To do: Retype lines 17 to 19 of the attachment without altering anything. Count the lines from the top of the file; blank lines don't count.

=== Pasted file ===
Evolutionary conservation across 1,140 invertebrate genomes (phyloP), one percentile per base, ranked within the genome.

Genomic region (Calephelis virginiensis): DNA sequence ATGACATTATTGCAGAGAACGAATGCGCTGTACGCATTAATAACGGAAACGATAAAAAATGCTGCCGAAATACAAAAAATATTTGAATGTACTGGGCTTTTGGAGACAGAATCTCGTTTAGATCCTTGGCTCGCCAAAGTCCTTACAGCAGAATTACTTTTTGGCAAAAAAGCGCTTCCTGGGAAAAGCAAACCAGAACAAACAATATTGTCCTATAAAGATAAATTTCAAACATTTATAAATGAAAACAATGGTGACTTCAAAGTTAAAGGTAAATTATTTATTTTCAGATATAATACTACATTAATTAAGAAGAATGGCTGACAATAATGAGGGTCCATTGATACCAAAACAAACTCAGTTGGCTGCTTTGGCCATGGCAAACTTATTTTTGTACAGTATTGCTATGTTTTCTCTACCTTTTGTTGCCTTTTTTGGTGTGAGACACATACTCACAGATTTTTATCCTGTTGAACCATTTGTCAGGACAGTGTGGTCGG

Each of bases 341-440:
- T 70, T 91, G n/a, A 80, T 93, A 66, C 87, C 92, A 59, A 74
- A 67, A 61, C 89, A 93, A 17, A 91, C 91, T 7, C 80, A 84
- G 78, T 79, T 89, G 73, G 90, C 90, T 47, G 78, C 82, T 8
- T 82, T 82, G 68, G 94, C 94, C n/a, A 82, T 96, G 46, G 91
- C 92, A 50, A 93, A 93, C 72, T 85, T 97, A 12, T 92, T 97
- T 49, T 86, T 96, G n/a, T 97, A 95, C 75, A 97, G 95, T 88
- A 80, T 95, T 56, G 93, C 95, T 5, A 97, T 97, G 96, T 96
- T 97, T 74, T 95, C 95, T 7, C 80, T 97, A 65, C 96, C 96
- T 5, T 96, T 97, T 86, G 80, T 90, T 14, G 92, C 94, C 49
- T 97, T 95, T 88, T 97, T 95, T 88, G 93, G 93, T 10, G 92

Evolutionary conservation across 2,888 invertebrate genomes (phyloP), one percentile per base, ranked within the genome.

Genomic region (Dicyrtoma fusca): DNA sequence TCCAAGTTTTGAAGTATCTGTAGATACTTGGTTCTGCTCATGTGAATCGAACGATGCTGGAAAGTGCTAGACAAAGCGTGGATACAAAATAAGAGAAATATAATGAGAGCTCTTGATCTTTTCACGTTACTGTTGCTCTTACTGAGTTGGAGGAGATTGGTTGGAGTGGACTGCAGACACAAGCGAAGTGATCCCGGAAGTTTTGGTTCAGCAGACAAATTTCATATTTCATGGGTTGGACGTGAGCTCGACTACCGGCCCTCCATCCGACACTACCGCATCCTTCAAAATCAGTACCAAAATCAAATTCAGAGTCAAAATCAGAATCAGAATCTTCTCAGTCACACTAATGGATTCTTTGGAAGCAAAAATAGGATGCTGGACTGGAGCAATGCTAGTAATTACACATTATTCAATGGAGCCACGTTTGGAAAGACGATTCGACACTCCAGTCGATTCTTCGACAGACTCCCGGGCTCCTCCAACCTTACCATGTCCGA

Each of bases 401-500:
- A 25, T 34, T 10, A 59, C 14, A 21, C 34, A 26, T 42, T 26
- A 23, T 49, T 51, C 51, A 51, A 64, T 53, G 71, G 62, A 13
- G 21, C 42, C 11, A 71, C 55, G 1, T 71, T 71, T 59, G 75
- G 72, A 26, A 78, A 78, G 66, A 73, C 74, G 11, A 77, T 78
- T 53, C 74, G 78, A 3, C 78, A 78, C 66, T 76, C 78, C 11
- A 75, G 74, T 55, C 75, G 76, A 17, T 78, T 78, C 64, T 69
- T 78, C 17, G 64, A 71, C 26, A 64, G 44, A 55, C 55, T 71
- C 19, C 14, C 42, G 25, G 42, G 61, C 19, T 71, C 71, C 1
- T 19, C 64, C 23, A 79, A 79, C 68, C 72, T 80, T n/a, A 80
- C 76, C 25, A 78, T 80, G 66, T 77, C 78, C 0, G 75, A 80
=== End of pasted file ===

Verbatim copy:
- A 25, T 34, T 10, A 59, C 14, A 21, C 34, A 26, T 42, T 26
- A 23, T 49, T 51, C 51, A 51, A 64, T 53, G 71, G 62, A 13
- G 21, C 42, C 11, A 71, C 55, G 1, T 71, T 71, T 59, G 75